"The teachers are doing their job consistently, and improving their job as educators," said Principal Michael DeRois, adding that the high mark also has to do with the children's and parents' efforts. All the pieces were put in place 15 years ago when the district founded the school to make it successful, and it has "a pretty good record." DeRois said LTS just missed an excelling label again this year.

Schools earned the old legacy labels through a complicated formula that takes into account students' AIMS scores, with one portion being the number of students scoring an "exceeds" on the AIMS. Many districts worked to raise the level of their mid- to top-range students to bump up the number of exceeds in what's called the "Z" score in order to qualify for an Excelling label.

Under the new letter grade system, a high score is more about the percentage of students passing the AIMS and student academic growth at all levels. In fact, the new profile bases 25 percent (50 out of 200 points) of its score on the growth of the lowest performing students. These students are counted again within the total student population for another 25 percent of the score (50 points).

The other 50 percent takes into account the percent of students passing the reading and math portions of the AIMS (100 points). In 2012, the State will add in students' writing scores. Because of the different methods of computing test scores and academic progress, some Excelling, Highly Performing and even Performing Plus schools earned an A grade and some earned a B.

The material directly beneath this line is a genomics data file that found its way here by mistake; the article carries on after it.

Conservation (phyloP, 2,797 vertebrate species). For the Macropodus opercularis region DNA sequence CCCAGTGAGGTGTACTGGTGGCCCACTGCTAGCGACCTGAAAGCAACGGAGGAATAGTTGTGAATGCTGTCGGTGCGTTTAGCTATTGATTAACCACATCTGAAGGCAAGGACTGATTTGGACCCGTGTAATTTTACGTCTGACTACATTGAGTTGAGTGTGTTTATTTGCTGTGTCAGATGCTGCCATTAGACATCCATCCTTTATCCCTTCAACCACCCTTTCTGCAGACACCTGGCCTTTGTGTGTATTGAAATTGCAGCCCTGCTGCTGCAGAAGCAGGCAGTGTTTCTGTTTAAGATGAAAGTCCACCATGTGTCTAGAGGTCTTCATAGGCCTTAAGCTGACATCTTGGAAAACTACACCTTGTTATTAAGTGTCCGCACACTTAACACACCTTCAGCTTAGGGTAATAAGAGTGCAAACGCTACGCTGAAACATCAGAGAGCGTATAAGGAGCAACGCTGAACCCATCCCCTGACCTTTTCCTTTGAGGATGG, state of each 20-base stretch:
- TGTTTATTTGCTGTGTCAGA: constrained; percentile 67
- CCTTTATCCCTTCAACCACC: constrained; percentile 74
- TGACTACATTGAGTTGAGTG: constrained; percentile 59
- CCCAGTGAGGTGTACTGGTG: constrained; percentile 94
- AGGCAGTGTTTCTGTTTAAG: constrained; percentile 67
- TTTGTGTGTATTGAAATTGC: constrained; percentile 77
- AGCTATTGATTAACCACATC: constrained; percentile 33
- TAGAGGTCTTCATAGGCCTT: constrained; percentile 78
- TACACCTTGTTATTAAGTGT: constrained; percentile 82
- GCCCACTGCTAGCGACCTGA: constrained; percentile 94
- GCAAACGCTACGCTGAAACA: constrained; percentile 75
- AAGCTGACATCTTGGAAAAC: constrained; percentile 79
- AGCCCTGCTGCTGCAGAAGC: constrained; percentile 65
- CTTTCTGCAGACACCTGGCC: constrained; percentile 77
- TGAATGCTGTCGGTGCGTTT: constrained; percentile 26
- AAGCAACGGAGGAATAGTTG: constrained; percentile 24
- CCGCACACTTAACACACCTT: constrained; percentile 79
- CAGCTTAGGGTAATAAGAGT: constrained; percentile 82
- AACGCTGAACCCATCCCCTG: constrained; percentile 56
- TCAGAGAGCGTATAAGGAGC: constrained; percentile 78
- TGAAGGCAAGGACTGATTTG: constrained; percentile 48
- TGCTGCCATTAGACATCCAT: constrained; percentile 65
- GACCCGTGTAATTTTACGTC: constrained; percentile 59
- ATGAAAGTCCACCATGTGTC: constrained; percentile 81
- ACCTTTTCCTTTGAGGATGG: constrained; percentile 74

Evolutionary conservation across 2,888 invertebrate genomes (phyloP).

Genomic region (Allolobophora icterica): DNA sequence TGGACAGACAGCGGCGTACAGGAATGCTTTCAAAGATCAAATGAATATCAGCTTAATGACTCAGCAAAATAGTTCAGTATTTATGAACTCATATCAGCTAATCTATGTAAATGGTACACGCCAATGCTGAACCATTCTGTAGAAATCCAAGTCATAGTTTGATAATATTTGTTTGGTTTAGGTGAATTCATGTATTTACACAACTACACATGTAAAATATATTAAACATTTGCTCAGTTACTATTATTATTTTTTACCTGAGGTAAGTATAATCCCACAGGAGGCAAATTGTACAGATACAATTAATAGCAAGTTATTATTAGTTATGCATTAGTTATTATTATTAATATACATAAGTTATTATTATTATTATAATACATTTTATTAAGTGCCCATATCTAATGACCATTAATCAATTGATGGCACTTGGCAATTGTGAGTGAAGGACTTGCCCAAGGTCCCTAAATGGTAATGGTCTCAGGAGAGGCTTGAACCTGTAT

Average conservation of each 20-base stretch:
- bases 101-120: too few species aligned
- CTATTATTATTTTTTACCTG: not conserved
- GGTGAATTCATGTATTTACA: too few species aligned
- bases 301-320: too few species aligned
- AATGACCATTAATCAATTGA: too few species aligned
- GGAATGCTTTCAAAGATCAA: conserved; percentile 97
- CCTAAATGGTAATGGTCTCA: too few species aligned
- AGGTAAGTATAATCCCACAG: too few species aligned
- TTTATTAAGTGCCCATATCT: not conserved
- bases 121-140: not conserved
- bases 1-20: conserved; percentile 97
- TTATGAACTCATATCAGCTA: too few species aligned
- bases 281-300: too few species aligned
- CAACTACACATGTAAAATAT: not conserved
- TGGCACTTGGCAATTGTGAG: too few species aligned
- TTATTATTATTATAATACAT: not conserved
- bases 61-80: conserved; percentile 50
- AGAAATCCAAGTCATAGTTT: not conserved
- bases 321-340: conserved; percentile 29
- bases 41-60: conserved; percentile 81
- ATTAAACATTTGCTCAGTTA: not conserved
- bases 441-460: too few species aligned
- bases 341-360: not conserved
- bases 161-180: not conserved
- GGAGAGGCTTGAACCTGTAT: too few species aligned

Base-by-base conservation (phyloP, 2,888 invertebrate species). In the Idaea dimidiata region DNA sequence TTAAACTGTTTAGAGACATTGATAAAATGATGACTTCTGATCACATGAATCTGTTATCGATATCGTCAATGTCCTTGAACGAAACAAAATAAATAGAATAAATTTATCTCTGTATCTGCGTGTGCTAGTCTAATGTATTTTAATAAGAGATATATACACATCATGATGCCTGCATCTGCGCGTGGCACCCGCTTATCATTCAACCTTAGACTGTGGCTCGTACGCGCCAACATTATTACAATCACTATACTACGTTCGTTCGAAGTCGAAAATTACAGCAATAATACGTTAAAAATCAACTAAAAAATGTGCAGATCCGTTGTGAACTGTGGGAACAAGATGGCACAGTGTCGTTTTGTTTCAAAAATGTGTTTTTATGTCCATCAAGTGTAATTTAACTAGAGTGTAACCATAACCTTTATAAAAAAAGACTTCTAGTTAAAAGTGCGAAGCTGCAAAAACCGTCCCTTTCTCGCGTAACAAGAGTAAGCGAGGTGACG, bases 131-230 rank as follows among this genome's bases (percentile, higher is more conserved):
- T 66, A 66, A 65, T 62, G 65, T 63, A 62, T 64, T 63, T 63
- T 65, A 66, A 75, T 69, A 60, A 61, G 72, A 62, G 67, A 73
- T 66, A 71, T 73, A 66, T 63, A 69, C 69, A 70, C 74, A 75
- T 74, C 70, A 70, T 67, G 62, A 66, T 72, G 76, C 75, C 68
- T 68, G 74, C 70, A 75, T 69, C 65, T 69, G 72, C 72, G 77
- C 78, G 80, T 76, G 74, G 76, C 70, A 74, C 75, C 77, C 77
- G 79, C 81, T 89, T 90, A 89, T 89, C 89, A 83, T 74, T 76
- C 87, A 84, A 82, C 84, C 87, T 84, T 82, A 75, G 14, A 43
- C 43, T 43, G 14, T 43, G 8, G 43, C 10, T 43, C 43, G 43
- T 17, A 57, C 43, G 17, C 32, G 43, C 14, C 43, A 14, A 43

At the high school level, schools may earn a possible nine bonus points in three areas: reaching a target number of English Language Learners graduating into regular classes, their graduation rate, and dropout rate. Elementary and middle schools can earn three bonus points for making their ELL targets.

BMHS earned all nine bonus points. Principal Dan Streeter said the high school's three-year average graduation rate is 81 percent, above the state average of 76. The school cannot control some factors that affect the graduation rate - mobility of the students and their home life, for example.

"Things we can control for are what are we doing for our struggling students? Our focus on this campus has been, in the last couple years, to try to solidify learning targets - what are they learning - and how to measure success," he said.

This past spring, Streeter requested that all failing Algebra I students attend seventh period class twice a week to work with math teachers on acquiring the skills they lacked so they could pass the class. This year, he added Geometry and Freshman and Sophomore English.

"I don't want students falling off the graduation track their first semester of high school," he said.

While the Highly Performing label and B score indicates the tremendous efforts of students and teachers, Streeter said his obvious goal is to be an A school. This year ADE did not take into consideration the AIMS writing scores, for which Streeter said teachers and students worked extremely hard. BMHS students had the highest scores in the county, he said.

The district as a whole missed the A grade by three points, scoring 137, with 140 needed for an A.

"The district has never done better. Our kids are really getting a good education," DeRois said.